Give randomly or selectively? That is the question.
One of the funnest things about being a part of the online community is the ability to host giveaways and win things as well. The predominant way hosts choose winners is randomized, likely for “fairness” sake and also so that the host doesn’t have to choose. I can see the merits of randomization, but I do not agree with the process.
Some of the ways to improve your chances of winning a giveaway include linking back, commenting, subscribing, and tweeting. The goal is to publicize the host’s site as much possible, which sounds good to me. It’s a mutually beneficial exercise because you can win too.
Hence, if you have someone who is better able to better publicize your site, shouldn’t they not get stronger consideration? What if a contestant said he could get you mentioned on Oprah, wouldn’t you rather give that prize to him?
What About A Meritocracy?
I also believe in meritocracy, hence if someone writes a long comment addressing a question with a thorough solution, she definitely is higher on the consideration chain than someone who leaves a one-liner with little thought. Have you seen some of the comments on this site? They are like novels and I’m blown away at times! There’s no way I cannot respond. To give randomly would not seem fair.
Finally, imagine if there was a scholarship contest where all you have to do is enter to win instead of write an essay. Your essay could just consist of the words, “Boomshakala, gimme, gimme, gimme, badabada, ding dong!”
The effort put into the scholarship is not through writing something fantastic, but through submitting to as many scholarships with random selection processes as possible. In essence, you are matching the selection process numbers game with your own numbers game. It’s all good, but the result is that the host won’t have the quality following for the long term that she seeks.
Better To Give Than To Receive?
I love winning prizes probably because I hardly win anything at all. Yes, I could go to the Apple store and buy an iPad 2 as a business expense, and so can you, but that’s not as fun as winning one. Who doesn’t love the feeling of winning?
If ever I win anything, I feel a deep sense of gratitude, and I will undoubtedly give back at least double the amount of love in return. A couple years ago I won an $500 essay contest sponsored by Joel from Credit Card Chaser called “Are Credit Cards Weapons Of Mass Financial Destruction?“. That contest led to a very fruitful relationship. Joel received a decent amount of traffic from my site, as well as other traffic due to his Yakezie Network list which he created and I sanctioned. I’m happy to help Joel with any projects he has!
You know the saying, “It’s always better to give than to receive“? It’s there because some people go to great lengths to give back much more because they are so appreciative. There are those who fight to pay the bill vs. those who give up easily, suddenly see their arms shrink into their pockets or strategically go to the bathroom before the bill? You’ll never be able to pay the bill if we’re going out for the first time I promise!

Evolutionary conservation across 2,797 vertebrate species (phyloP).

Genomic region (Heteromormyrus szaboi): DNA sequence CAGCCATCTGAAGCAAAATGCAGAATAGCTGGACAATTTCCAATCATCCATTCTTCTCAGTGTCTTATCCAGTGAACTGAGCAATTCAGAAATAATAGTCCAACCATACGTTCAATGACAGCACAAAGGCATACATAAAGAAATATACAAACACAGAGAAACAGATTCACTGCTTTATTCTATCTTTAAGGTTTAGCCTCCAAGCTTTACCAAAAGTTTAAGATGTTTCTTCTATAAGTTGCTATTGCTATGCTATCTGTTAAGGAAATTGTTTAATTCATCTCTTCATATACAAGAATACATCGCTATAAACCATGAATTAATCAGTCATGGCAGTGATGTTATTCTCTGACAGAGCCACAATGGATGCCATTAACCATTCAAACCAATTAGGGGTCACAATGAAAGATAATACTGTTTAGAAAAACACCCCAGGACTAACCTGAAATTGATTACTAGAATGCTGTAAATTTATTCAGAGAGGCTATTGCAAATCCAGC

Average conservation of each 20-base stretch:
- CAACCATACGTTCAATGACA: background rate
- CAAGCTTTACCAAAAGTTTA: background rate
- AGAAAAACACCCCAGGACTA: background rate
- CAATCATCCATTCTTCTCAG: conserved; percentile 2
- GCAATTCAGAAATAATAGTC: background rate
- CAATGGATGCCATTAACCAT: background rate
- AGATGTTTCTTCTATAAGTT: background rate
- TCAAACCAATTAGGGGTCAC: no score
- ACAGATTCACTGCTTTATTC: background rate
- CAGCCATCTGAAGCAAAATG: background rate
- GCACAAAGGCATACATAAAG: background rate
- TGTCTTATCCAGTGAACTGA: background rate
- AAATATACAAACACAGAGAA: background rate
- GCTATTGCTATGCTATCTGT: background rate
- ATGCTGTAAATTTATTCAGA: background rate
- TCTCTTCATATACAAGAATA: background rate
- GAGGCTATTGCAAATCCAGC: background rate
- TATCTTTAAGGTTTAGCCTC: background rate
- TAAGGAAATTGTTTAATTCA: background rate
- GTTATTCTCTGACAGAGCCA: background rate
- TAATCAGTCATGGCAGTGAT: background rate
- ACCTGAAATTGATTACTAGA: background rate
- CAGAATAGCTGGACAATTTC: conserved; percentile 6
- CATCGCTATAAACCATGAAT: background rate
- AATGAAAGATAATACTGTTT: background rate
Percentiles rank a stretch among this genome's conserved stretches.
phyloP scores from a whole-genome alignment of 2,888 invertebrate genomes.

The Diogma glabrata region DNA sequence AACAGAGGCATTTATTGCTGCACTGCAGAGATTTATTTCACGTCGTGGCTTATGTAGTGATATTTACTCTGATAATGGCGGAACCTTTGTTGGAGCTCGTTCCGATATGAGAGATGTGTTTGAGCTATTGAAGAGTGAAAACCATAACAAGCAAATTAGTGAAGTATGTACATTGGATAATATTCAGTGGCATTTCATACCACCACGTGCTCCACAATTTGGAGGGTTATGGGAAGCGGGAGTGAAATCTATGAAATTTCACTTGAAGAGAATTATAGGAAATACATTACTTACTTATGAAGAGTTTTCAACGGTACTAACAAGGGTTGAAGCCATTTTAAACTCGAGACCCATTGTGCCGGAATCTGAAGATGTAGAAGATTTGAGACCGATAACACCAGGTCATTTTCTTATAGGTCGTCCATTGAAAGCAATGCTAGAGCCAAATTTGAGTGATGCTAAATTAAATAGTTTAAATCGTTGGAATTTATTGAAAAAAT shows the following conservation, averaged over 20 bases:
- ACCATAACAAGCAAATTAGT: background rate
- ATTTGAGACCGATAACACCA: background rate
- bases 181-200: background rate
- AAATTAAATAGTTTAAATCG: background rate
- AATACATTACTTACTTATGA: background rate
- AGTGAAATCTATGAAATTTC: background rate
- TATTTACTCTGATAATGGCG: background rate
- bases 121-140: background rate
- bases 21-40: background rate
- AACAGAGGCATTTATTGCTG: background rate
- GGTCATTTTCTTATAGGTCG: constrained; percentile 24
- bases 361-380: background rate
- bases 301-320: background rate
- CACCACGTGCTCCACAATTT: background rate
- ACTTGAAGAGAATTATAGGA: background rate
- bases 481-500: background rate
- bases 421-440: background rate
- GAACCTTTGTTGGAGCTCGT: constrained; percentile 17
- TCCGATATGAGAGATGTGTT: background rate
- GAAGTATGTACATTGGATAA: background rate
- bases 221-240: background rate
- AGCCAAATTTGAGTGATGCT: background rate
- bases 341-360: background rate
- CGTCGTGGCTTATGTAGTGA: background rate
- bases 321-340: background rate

Here are two giveaways I’ve entered from sites I visit and owners I know:
* Derek from Life and My Finances is hosting an iPad 2 giveaway.
* Bob from Christian PF wrote a good post called “How To Escape The Rat Race” is also hosting an iPad 2 giveaway.
The chances of me winning an iPad 2 from either Derek or Bob is slim-to-none because everybody comes out of the woodwork when there is a giveaway. He will give randomly.
It’s like all your long lost friends who start pinging you, “Heeeeeyahh!” after you win the lottery or come into a position of importance. As soon as they find out you don’t have money, you can’t give anything, or that someone else wins, they go back into the woodwork and patiently wait.
Related: The Secret To Your Success
Focus On Long-Term Relationships
Given this natural phenomenon, I really try and focus on choosing those participants who have shown consistency in participation. They don’t necessarily have to be site-owners or big kahunas, they just have to be people I know who will still be here tomorrow and not forget my name as soon as they win. In other words, focus on the quality of the relationship not the quantity of relationships.
This is one of the main reasons why it takes 6 months to even be considered a Yakezie Member. Six months weeds out those who don’t have the endurance to stick around for the long run.
If they do make it past the six month Challenge, not only will they develop plenty of rewarding relationships, they will probably make thousands of extra dollars a year. The act of helping another out is immensely gratifying and something we plan to do for as long as possible.
The great thing as readers of Financial Samurai is that you can click on the giveaway links above, tweet their posts and win too! Forget about writing a 900 word post like I have here which argues for the merits of being more selective. And if you win an iPad 2, I’m sure you will break it in two and give me half!
Readers, what do you think is better, selective or random selection? This can apply to charities, contests, and promotions. Should we give randomly or selectively?
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